Upper Lakes Foods Inc.

Upper Lakes Foods Inc.

The Cloquet-based company works with more than 700 vendors to supply food to restaurants, school districts and other entities around the region.

It’s no fun running a resort when the power is knocked out and you could end up with hungry visitors and spoiled food.

Bruce Kerfoot operated the Gunflint Lodge near Grand Marais from the 1960s until he sold it in June, and he’d frequently been on the receiving end of destructive weather. In 1999, after a massive windstorm known locally as “the blowdown,” Kerfoot remembers getting a call from Larry Sorensen, the longtime owner of Kerfoot’s food supplier, Cloquet-based Upper Lakes Foods Inc. “He said, ‘I’m sending up a refrigerated semitrailer, two-thirds refrigerated and one-third frozen. You keep it as long as you need it,’ ’’ Kerfoot recalls. “We couldn’t pay him a dime for it. They walked the extra mile.”

That neighborly approach to business is what Kerfoot describes when he explains why he was a loyal customer of Upper Lakes Foods (ULF) for nearly 50 years. It’s an approach that Upper Lakes doesn’t want to lose, even as it continues to expand. The company is now run by Larry Sorensen’s children, and they’ve had to face some difficult times of their own.

Sorensen founded the company in 1967 after a career in the grocery business. Yearning to be his own boss, he launched a food distribution business out of a Duluth warehouse. ULF is now the 29th-largest broadline food distributor in the U.S., working with more than 700 vendors and stocking more than 10,000 items.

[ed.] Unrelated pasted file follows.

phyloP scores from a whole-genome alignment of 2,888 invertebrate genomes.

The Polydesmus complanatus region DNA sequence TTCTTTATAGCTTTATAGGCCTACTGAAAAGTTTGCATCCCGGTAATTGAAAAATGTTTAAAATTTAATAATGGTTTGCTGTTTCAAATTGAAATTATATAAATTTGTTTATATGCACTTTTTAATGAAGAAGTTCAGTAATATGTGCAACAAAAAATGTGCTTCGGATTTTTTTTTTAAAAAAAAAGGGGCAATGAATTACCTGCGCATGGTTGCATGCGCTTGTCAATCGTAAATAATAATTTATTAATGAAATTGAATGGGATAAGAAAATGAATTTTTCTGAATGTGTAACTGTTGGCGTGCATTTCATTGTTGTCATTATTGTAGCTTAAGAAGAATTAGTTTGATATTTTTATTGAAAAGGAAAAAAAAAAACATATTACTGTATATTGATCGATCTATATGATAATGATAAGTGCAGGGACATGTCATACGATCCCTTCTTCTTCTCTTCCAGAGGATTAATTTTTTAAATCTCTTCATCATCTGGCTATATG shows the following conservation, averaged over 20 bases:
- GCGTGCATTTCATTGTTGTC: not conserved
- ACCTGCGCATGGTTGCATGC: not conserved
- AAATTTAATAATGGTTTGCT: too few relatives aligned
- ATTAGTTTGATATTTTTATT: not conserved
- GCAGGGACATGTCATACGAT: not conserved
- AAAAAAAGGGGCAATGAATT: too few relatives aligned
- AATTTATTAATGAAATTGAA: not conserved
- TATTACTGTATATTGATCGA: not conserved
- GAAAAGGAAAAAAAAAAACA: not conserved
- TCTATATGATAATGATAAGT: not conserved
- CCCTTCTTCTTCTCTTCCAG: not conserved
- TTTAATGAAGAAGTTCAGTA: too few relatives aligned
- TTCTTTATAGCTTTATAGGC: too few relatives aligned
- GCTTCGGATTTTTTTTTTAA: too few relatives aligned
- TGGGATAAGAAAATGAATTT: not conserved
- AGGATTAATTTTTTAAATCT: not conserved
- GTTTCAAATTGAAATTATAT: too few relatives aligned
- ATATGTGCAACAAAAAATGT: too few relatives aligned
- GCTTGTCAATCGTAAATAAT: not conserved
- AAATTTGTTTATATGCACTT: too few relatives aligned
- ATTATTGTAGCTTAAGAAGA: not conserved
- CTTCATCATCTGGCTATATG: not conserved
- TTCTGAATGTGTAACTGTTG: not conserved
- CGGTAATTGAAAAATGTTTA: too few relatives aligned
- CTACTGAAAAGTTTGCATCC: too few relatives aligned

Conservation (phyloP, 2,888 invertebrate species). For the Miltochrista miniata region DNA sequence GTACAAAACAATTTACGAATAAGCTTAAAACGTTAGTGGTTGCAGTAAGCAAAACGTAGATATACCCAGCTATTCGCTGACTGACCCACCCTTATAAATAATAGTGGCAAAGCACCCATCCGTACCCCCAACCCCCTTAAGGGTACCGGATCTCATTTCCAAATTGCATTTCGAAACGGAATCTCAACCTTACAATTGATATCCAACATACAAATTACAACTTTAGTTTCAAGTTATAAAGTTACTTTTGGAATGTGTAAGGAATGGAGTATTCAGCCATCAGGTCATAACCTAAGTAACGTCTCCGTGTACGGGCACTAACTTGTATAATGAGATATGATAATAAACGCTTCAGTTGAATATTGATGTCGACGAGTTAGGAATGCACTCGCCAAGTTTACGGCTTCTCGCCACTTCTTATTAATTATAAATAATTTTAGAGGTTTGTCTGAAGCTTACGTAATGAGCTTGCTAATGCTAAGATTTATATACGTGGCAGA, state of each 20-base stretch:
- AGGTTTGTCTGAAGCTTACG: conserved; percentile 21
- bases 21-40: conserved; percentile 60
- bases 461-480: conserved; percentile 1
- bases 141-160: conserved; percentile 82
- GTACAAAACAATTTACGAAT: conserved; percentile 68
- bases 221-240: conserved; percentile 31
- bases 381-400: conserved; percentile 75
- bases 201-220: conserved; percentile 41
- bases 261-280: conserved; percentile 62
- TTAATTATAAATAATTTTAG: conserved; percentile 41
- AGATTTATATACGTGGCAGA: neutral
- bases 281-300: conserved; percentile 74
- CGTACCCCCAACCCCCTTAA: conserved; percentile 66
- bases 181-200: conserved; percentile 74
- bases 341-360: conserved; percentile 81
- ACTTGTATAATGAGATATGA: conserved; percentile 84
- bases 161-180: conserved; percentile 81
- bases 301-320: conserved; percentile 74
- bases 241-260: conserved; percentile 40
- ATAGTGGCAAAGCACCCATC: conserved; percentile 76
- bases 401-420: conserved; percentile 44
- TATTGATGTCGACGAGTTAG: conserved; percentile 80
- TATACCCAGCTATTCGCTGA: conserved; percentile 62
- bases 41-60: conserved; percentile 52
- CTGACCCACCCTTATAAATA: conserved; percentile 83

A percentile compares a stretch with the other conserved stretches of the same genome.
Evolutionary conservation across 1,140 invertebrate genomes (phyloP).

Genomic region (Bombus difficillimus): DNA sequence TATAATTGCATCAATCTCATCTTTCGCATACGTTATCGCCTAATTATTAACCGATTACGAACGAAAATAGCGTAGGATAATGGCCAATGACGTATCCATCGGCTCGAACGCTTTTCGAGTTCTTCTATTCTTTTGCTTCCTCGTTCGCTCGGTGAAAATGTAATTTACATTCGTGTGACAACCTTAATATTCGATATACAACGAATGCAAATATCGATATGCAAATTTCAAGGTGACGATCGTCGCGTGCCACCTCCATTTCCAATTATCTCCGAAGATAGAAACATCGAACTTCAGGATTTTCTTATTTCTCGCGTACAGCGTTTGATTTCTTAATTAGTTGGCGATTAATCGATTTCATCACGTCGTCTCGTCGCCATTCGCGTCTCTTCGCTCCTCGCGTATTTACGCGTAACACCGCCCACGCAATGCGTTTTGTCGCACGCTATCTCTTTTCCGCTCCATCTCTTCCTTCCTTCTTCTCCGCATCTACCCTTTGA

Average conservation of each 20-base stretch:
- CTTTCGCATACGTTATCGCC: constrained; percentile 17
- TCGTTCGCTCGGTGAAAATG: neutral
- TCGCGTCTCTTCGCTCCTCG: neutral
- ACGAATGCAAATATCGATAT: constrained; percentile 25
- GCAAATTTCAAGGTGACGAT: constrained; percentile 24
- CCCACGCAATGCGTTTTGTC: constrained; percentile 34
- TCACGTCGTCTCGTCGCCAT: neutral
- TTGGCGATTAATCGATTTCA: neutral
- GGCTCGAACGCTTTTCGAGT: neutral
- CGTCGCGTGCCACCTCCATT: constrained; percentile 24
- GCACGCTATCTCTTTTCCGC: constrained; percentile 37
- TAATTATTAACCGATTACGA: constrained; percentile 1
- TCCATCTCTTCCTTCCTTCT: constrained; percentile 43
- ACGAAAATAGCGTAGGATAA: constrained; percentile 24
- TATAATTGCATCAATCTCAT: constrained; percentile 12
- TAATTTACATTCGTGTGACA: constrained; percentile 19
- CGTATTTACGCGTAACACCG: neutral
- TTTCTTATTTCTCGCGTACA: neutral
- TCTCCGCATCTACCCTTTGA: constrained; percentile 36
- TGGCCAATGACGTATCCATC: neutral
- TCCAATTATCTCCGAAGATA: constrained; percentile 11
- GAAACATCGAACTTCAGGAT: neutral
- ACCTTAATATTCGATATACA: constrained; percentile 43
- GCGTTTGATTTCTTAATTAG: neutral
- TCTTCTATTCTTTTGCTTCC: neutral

The primary service area for Upper Lakes Foods is Minnesota, Wisconsin and the Upper Peninsula of Michigan, and it collaborates with brokers and vendors to supply food to restaurants, school districts, health care facilities and an array of other customers. It also has a distribution facility in Northfield, which it currently uses to service Wendy’s restaurants in the Midwest, among others. ULF posted $190 million in sales for its fiscal year that ended in March.

Upper Lakes is now run by Sorensen’s daughter, Susan Ryan, who is president. Ryan and her brothers each own one-third of the company. Scott Sorensen is vice president of sales; his brother Shawn serves as vice president of operations. The three Sorensen siblings learned about the family business early. “We’ve been here all of our lives, from the ages of 12 and 13,” Susan Ryan says. After studying business at the University of Wisconsin-Superior, she joined the company full time, working extensively in sales. Ryan was Upper Lakes Foods’ sales and marketing director when her father died in 2005.

Thus began a rocky period for the company. Larry Sorensen didn’t have a succession plan in place, and it took a few years for things to settle. Steve Sorensen, the eldest of the founder’s four children, was company president from 2005 until 2009, when he left the business. Leadership was briefly held by a non-family member who had experience in the food industry. In October 2010, Susan Ryan became president.

“When my father was alive, he pretty much made all the decisions,” she says. Ryan has chosen a different approach. “One of the first things we needed to achieve was to change our company culture,” she says. “We tried very, very hard to get our employees to understand that they were our No. 1 priority, that they were valued, and to begin giving our managers the empowerment to run their departments.”


1967 – Larry Sorensen founds Upper Lakes Foods in Duluth.
1981 – Company headquarters is relocated to Cloquet.
2000 – Upper Lakes retrofits a bus to be used as a full-service kitchen to demonstrate food preparation to restaurants.
2005 – Larry Sorensen dies and eldest child, Steve, becomes president.
2009 – Company opens a distribution facility in Northfield.